Yesterday I met a person who said he’d always been interested in working with youth and I found that so commendable. For my part, not only have I never liked working with people, but youth have scared the bejesus out of me ever since I was a kid. It was so bad that, up until some (few) years ago, I used to cross the road if I saw several young lads gathered at a street corner. I guess having a dog changed it. With Sam, I’m the lady with the white dog and even tough kids address me politely to know his age or his breed.
When I come to think of it, having Sam changed me so much for the better, I don’t even know where to begin. Norway is a country where chatter on the street or on the bus just doesn’t happen, unless you have small kids or a dog, that is. In that case, people come to you smiling and wonder if he’s hot (in this summer weather!), or they simply blurt out on the street “This must be the neighbourhood’s most beautiful dog!”. And just like that, walking around the block is no longer a lonely affair, everybody nods at you and wants to pet your dog.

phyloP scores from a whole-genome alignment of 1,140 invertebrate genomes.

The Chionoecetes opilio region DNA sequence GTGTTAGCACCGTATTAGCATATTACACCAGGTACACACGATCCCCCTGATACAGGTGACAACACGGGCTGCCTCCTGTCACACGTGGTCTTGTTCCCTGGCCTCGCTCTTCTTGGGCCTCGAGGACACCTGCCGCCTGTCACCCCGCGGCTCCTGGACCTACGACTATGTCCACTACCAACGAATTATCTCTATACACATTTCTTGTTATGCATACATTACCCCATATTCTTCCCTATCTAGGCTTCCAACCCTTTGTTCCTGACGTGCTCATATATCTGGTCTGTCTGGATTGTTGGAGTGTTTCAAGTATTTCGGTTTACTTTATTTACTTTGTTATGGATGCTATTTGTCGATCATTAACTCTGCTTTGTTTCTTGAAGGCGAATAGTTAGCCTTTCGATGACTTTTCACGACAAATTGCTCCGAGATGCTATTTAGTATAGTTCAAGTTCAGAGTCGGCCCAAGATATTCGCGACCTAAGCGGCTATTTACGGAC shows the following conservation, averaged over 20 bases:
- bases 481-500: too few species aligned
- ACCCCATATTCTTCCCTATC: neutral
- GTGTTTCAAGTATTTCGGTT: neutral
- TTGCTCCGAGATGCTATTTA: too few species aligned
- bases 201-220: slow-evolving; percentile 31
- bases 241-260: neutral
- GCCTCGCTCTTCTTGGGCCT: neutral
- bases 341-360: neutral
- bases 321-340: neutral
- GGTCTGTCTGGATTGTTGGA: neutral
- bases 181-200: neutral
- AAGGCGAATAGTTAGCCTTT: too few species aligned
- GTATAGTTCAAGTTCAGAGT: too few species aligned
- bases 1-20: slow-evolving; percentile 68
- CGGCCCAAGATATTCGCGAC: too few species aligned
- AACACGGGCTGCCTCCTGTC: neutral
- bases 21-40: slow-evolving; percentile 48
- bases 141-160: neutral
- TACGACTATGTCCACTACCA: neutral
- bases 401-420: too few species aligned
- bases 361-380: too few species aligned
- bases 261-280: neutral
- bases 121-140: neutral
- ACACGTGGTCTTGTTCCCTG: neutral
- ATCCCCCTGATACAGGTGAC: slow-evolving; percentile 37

But back to people. I don’t know about you, but I’m forever oscillating between “you gotta love people” and “Earth would be such a nice place had it not been populated”. And when you work with people, that’s a pretty shitty approach. The latter, that is. So shitty that I actually booked an hour with a new psychologist to see if there are any tools to make it easier. Because I like normal people, don’t get me wrong. It’s people in distress I can’t handle, mostly because their distress tends to affect me, too. Does anything I say make sense for you? And do you have any suggestions to make my professional life easier? 😉
Going out for a walk with Sammy and then we’ll have a coffee in town. The two of us. Best buddies forever.